P: How does overdiagnosis differ from a misdiagnosis and false positives?
A: An overdiagnosis is a positive screening test with consequent medical procedures leading to a biopsy based on an agreement among pathologists that the biopsy tissue represents a “cancer”, but a cancer that would never harm the patient. A misdiagnosis occurs when a pathologist makes an incorrect diagnosis and, therefore, other pathologists would not agree that it is cancer in any way. On the other hand, false positives happen when the screening test has a positive result but after a procedure it is found that the patient does not have cancer.
Q: Is cancer the only disease where overdiagnostics are done?
A: Any situation in which more screenings (or awareness programs) occur or changes in the definition of underlying disease can lead to an identification of a spectrum of clinical behavior that is always widening. Another form of overdiagnosis is the creation of new disorders that people did not know before and, in doing so, a condition becomes a disease that is treated by putting a label on it. There are several diseases in which we are expanding the definition that can lead to overtreatment because the disease would not have caused any medical problem. This can be about cardiovascular diseases where we are increasingly labeling calcium in the coronary arteries as “heart disease”; And in diabetes in what is called “pre-diabetes.” That is why it is important to bring together researchers from all these fields and areas of study to talk about what is known about the natural history of diagnosed diseases; Of the factors that cause them; Of its consequences; And, as far as is known, how to mitigate overdiagnosis; And how to advise patients about screenings for a variety of diseases. To that end, we will have the third International Conference for the Prevention of Overdiagnosis this September at the headquarters of the National Institutes of Health, NIH,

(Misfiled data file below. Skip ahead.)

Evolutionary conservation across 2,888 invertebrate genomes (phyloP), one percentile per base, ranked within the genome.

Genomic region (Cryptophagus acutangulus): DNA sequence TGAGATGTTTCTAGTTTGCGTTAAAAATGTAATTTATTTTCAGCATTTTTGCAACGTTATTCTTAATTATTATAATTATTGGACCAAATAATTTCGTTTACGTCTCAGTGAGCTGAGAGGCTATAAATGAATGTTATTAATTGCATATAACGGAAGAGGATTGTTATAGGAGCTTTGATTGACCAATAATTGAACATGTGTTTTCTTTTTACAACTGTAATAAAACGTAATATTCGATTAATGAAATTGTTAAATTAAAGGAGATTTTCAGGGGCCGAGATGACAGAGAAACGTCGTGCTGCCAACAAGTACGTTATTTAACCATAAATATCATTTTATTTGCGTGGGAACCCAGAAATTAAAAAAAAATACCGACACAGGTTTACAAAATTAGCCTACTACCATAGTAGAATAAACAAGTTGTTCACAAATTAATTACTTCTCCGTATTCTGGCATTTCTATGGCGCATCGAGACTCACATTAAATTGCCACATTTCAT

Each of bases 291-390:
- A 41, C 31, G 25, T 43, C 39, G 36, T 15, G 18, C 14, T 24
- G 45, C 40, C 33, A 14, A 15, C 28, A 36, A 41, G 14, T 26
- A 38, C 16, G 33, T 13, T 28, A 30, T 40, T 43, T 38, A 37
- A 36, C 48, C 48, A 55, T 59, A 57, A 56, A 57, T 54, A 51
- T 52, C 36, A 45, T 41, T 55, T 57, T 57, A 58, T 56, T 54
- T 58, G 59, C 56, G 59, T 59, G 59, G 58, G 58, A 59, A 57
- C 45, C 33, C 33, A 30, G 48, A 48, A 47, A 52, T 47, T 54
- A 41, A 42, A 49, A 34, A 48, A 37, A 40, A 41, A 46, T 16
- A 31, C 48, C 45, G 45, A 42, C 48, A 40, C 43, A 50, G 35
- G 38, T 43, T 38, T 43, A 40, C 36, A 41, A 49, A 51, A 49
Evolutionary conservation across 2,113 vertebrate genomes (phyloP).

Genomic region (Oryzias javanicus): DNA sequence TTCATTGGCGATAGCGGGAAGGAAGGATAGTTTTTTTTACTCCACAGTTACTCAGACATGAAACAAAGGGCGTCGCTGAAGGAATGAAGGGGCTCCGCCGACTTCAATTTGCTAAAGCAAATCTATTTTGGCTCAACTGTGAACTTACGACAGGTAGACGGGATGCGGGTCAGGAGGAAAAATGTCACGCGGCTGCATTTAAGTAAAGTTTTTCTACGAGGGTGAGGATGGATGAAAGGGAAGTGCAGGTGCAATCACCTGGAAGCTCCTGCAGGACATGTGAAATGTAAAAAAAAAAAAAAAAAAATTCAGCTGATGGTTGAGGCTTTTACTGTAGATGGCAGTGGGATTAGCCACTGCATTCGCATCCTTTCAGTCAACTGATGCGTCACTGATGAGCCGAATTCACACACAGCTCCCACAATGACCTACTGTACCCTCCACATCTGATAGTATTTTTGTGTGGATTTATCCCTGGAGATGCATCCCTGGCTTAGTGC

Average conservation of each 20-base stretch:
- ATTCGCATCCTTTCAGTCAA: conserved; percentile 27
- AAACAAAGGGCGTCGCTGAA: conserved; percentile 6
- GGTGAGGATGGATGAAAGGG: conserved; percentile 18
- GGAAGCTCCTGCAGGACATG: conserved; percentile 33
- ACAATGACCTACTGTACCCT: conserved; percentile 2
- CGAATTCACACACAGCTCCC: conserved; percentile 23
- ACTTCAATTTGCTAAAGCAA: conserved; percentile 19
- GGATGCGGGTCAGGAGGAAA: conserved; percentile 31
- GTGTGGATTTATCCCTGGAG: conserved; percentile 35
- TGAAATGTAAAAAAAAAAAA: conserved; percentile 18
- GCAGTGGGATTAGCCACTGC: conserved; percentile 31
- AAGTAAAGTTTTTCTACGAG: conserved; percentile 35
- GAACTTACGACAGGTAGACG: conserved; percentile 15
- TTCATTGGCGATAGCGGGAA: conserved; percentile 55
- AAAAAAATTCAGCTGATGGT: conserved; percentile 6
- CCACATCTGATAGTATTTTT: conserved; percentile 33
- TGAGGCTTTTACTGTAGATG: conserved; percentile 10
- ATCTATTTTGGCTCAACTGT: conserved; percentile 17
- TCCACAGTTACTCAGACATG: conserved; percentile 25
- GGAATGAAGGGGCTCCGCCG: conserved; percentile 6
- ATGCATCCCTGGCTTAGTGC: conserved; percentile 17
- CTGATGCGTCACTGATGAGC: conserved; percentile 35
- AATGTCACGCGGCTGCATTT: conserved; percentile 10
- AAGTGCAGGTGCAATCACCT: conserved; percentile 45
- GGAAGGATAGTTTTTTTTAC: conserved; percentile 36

Q: What is the Division of Cancer Prevention doing to address this problem?
A: One of the ways to mitigate the detriments of overdiagnosis is to devise more accurate methods of predicting the behavior of cancers detected by screening at a molecular level. That will help us to distinguish cancers detected by screening that are important to give them treatment that should at least be seen before we think about treating them with often toxic therapies. This is an attempt to overcome the already old-fashioned methodology of a century ago simply consisting of taking a tissue biopsy, dyeing it and looking at it under a microscope. It is an attempt to see which tumors, many of which look just like the microscope, will have different behaviors. This requires a broad spectrum of scientific areas of study that includes physicians and other health professionals, epidemiologists and demographers, statisticians, as well as molecular biologists and molecular geneticists. And that’s the exact mix of people who are part of our Early Detection Research Network (EDRN). In addition, we are about to launch a consortium specifically dedicated to the characterization of overdiagnosis at a molecular level and mechanistic studies of the molecular pathways that cause the progression of tumors. This is an issue at the interface of better biological understanding and clinical decision-making and screening, and therefore two divisions of NCI, each presenting those perspectives and specialties.